Meehan’s Bartender Manual by Jim Meehan, Ten Speed Press, US $40.00, Pp 488, October 2017, ISBN 978-1607748625
Humans have fermented, distilled, and imbibed alcoholic beverages for medicinal purposes and pleasures for thousands of years but mixing drinks is relatively modern. Many historians credit America for the popularity of cocktails, though most influential bartenders in America were immigrants who mixed concoctions from ingredients sourced from all over the world. In Meehan’s Bartender Manual, Jim Meehan writes about cocktails about cocktails, bars and bartending. Instead of focusing on a particular time and place, he covers the entire history and art of bartending and related subjects such as bar designs, tools, and techniques, service and hospitality. He also gives recipes for more than 100 cocktails including classics and his own signature, ranging from seventeenth- and eighteenth-century punch to the neo-classical cocktails we drink today. He also gives spirits primers to help stock your bar. Each recipe includes information on the origin of the drink, the “logic” behind why it works, and “hacks” for the curious bartender.
Jim Meehan says that punch spread around the globe thanks to the British Royal Navy. It is interesting because the British favored beer and wine over spirits at that time. The advantage of punch was that, unlike beer and wine, spirits like rum didn’t spoil during long sea voyages. As ships returned to England from India and British colonies in the Americas — where sugarcane was planted and rum was distilled — they brought punch with them. Many factors contributed to punch’s popularity, ranging from the practical to the patriotic. In America, punch became political when England passed the Molasses Act of 1733 to regulate and tax the flow of molasses, which was used by New England distillers to make rum. However, after a few decades, punch started falling from favor but never disappeared.
If the punch was the king of the seventeenth- and eighteenth-century mixology, then the julep inherited the crown in the nineteenth century. Julep became the world’s most talked-about mixed drink. American juleps, particularly fancy renditions prepared with English rum, cognac, and champagne, were America’s first notable contribution to the global recipe canon. The julep supplanted English punch which had reigned for ten generations as the acme of the mixologist’s art. Like other drinks, punch and julep also suffered and were revived after the repeal of the Prohibition. Most mixographers date the contemporary cocktail renaissance back to 1987, and more specifically, to the Rainbow Room and a young actor –turned –barman named Dale DeGroff. The Rainbow Room, opened by legendary restaurateur Joe Baum, was set sixty-five floors above midtown Manhattan’s Rockefeller Plaza, where guests’ view of the city competed with views of the celebrities, politicians, and socialites who frequented the venue.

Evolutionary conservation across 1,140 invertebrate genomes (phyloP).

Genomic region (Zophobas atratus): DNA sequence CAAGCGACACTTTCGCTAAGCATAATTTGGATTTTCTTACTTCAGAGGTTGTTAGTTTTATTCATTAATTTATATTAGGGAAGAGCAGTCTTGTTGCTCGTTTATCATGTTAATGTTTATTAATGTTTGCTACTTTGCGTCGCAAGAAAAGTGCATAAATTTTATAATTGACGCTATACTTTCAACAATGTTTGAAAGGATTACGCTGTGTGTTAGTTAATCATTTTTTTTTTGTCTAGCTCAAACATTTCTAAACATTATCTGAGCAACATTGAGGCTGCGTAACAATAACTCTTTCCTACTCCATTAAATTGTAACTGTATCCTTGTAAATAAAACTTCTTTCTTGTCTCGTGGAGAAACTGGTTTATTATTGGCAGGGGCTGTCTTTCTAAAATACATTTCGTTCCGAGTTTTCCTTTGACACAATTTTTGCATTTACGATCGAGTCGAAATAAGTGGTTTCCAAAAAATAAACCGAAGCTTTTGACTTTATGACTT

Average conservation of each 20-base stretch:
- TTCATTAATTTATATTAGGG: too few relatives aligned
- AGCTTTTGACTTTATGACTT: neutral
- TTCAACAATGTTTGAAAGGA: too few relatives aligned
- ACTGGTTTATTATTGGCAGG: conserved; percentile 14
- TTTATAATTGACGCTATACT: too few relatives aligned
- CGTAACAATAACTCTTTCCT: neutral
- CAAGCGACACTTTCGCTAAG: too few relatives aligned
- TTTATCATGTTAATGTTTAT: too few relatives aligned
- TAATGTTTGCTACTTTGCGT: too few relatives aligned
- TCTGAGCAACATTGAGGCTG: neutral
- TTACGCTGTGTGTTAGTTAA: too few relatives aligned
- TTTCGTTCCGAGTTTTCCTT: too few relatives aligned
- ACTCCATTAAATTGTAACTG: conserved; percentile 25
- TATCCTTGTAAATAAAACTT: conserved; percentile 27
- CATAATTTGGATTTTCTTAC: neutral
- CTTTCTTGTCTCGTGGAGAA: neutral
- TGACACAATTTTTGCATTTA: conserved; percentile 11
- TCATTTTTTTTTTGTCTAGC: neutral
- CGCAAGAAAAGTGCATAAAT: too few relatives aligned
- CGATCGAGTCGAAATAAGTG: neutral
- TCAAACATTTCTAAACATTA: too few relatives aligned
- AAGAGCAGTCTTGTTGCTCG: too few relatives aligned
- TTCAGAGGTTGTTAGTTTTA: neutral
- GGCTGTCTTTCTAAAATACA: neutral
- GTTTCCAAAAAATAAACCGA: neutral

You don’t learn how to tend bar from reading books. You learn the art of tending bar through thousands of hours spent watching, listening to your colleagues and guests. However, reading it will help you how to learn while you work in the bar. Do you know how to mix like a pro? Probably no! Do you know whether to shake or stir a proper martini? Probably no! If your answer is in the negative, all you need is Meehan’s Bartender Manual. With this necessary and accessible handbook, you will be able to make your cocktails like a pro for yourself and your guests at home. You will be able to stock and equip your home bar — from liquors and mixers to condiments, garnishes, and equipment. Meehan’s Bartender Manual is a Bible of bartending.